PTARC officials try to determine declining rates
By Chris Foreman
Published: Wednesday, Oct. 10, 2012, 9:01 p.m.
With participation rates continuing to tumble this year, board members of the Penn-Trafford Area Recreation Commission are trying to brainstorm ideas for promoting the group's programs and renovation projects.
The new efforts come just weeks after Penn-Trafford school board members suggested slashing the district's annual PTARC contribution and Manor Recreation Board members mulled a recommendation for the borough to give its one-year notice to withdraw from the intermunicipal group.
Program registrations among most age groups are down this fall, continuing a yearlong trend of declining participation. Only 50 of the 83 classes or programs that were opened for registration are still being offered, PTARC Director Cheryl Kemerer said.
Meanwhile, Kemerer estimates recreation program revenues for 2013 to be $105,500, which is $16,000 less than projected in the 2012 budget and $37,000 less than the group collected in 2009.
“I've been doing this for a long time, and I've never seen this,” Kemerer said. “The numbers are just so low. We are racking our brains.”
The group's solvency has been a frequent topic among its member entities, which include the Penn-Trafford School District, Penn Township and Manor, Trafford and Penn boroughs.
In starting their preparation for the 2013-14 budget, school board members included the district's $46,423 contribution to PTARC among a long list of items to review in case they have to cut expenses.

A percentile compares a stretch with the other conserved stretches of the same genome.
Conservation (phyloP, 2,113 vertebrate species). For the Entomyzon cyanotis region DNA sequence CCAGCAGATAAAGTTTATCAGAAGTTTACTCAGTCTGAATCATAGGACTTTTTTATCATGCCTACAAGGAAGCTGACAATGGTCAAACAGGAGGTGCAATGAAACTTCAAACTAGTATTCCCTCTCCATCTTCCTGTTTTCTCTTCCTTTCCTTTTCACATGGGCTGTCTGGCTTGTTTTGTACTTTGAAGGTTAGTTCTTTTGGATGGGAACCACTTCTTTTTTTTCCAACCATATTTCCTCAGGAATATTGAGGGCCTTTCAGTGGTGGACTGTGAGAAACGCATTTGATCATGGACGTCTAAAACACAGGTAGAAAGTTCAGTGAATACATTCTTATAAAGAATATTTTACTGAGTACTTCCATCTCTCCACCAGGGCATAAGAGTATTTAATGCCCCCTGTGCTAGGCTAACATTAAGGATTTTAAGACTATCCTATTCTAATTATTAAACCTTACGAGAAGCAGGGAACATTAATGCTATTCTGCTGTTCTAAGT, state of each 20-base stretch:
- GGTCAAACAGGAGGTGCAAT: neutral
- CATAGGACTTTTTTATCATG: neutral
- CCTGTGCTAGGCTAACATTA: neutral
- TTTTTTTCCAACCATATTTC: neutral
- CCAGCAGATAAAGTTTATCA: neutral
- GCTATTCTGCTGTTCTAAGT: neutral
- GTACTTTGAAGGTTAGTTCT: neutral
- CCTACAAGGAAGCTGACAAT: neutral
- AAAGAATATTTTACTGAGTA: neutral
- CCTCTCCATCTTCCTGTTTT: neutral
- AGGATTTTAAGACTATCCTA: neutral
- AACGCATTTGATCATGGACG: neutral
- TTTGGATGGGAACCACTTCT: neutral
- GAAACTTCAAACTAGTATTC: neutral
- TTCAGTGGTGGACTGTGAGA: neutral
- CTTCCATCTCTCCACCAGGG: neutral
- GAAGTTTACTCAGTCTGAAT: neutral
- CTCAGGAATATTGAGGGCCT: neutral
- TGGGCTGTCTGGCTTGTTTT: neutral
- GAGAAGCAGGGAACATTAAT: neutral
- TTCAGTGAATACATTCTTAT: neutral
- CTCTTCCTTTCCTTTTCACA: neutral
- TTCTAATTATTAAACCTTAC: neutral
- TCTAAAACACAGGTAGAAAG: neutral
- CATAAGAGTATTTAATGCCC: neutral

One idea was to consider paring the contribution by 15 percent, which equals the decline in student enrollment in the past decade. The district's payment makes up about 21 percent of PTARC's $220,000 in projected income in 2013.
On the revenue side, school board members raised the possibility of imposing a fee on athletics or extracurricular activities if it means the district would be able to avoid cutting educational programs. Administration officials are planning in November to present some preliminary scenarios based on possible fees.
School board member Toni Ising said she and her colleagues don't want to enact an activity fee but acknowledged doing so could make it difficult to justify the same funding level for PTARC.
“One of the comments that I've heard is, if we ever go to a pay-to-play program, then we better not be giving to PTARC the same amount of money and charging our own kids to pay to play,” said Ising, who also is a PTARC board member.
Manor Council already has signed off on PTARC's 2013 budget, although last month a councilman said borough officials were considering withdrawal from the organization.
Manor Recreation Board members decided at their Oct. 1 meeting to stay in PTARC so Manor residents wouldn't have to pay nonresident fees to participate in programs, Councilman Bruce Hartman said last week. The borough also benefits from PTARC's advertisement of events in the borough, he said.
Hartman said the Manor rec board members wanted to continue participating in the group's free summer playground program for children — at least until borough officials can train their own program supervisors about liability.
But some PTARC board members say the organization has to do something to bolster its income or cut expenses. Manor Manager Joe Lapia said too many class registrations are in the single digits.
Though PTARC has helped to acquire state matching grants for park renovations in all of the municipalities, it might have to reinvent itself to keep any momentum in the community, he said.
“Maybe we have to start thinking outside the box or come up with something different because I don't think this is going to sustain us over the next three to five years,” Lapia said.